The UK’s State Pension may be increasing by around 8 per-cent this April – but it’s still well below the level enjoyed by retirees across much of Europe. In fact, according to Almond Financial, the UK’s State Pension ranks at just 16th in a league table of European countries.
The full State Pension will increase in April from £203.85 per week to £221.20 a week. That’s about $378 CAD or $281 USD. But not everyone retiring in the UK gets the full amount – it’s dependant on people making 35 years of National Insurance Contributions (NICs) during their working life.
The UK’s Pension Lifetime and Savings Association estimates that retirees need at least £246 per week to enjoy even a minimum living standard – and that doesn’t factor in rent or mortgage costs. That’s why many people retiring this year will be looking at ways to boost their State Pension income.
Their first point of call could be government support. Over a million retirees are eligible for some form of additional state assistance, such as Pension Credit. This is a means-tested benefit that in itself is valuable, but that opens up eligibility to other benefits such as support for housing costs. In total, eligibility can be worth around £3,500 per year.
Thankfully, most people of working age in the UK are saving into some form of personal pension scheme. New ‘auto enrolment’ rules came into play in 2012. This now requires all employers to enrol eligible employees into a workplace pension, and to make contributions to their pension savings. It also means employees automatically pay into their pension from the earnings, unless they chose to opt out.
Most UK modern workplace pension schemes are of the ‘defined contribution’ type (also known as a ‘money purchase’ schemes). Workers build up savings - known as a ‘pension pot’ - and have options when it comes to turning these into income. They can do this from age 55 (changing to age 57 in 2026) but are also free to wait until they retire, or even later, building up greater savings in the meantime.
Their options include ensuring a guaranteed, regular income with an annuity, either for life or a fixed term. Annuity rates offered by product providers are near record levels at the moment, so annuities are more popular than for some years. Consumers can use online annuity calculators to get an indication of how much income their pension pot will buy.
Annuities have the benefit of guaranteed income, unaffected by changes in interest rates or investment performance. An alternative is flexi-access drawdown where a person’s pension savings remain invested. This creates the opportunity to benefit from investment growth, but the risk of suffering if markets dip. This option also offers more flexibility than an annuity, as retirees can take withdrawals from their pension savings whenever they want – until their money runs out of course.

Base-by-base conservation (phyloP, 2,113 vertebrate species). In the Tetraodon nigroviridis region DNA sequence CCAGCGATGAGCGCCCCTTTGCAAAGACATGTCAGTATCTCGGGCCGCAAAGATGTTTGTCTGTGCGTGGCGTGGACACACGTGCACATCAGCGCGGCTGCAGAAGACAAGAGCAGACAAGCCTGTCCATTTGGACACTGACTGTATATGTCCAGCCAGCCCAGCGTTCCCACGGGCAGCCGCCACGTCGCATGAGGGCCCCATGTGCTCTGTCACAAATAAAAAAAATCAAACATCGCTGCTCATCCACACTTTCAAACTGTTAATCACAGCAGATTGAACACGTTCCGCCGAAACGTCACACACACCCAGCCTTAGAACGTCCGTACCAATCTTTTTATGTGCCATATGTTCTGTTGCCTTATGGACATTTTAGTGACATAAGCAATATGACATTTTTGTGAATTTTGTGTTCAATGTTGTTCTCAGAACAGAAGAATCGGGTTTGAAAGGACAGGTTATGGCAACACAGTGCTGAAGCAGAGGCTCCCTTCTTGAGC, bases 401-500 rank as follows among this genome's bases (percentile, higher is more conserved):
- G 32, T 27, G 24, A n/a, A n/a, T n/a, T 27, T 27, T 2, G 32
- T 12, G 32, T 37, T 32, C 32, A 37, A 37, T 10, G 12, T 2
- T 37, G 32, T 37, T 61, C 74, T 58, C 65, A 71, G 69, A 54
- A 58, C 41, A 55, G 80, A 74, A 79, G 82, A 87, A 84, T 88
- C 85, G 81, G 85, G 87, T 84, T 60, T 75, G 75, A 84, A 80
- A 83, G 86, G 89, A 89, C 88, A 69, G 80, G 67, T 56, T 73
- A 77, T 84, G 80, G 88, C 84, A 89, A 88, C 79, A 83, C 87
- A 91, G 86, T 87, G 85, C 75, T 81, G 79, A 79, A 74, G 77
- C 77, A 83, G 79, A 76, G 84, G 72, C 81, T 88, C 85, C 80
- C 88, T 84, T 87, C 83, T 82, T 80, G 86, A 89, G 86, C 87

Retirees can choose one of these options or blend them for a mix of guaranteed and investment-driven income. Help is at hand to make the right choice, such as from the free government-backed Pension Wise service or financial advisers.
Another way to add much-needed cash to supplement either State or personal pension income include drawing on savings or investments. Rising interest rates in recent years has been good news for millions of UK savers. Also, in a bid to encourage more consumer saving, the government typically lets savers enjoy the first £1,000 of interest earned on savings tax-free.
But drawing money from savings isn’t an option for many retirees. Millions are ‘asset rich, cash poor’: they own a property but have little in the way of savings or investments. To turn their property equity into cash, many retirees downsize to a smaller property or one in a less expensive neighbourhood. Others turn to equity release, initially using an equity release calculator to see how much cash they can release in the form of a lifetime mortgage (reverse mortgage).
So, despite the UK’s relatively low State Pension - at least compared to similarly affluent European neighbours – the future isn’t necessarily bleak for all of its retirees. With a number of ways to ramp up their retirement income, and with careful planning in their working life, they can enjoy a more comfortable retirement than would otherwise be possible.
Please do remember that this article is for informational purposes only and does not constitute financial advice. Take professional advice or guidance before making important decisions about your retirement income.
Name: Craig Slater
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Organization: Retirement Line Limited
Address: 52 Forder Way, Hampton, Peterborough, PE7 8JB, England, United Kingdom
Phone: 01733 973 038
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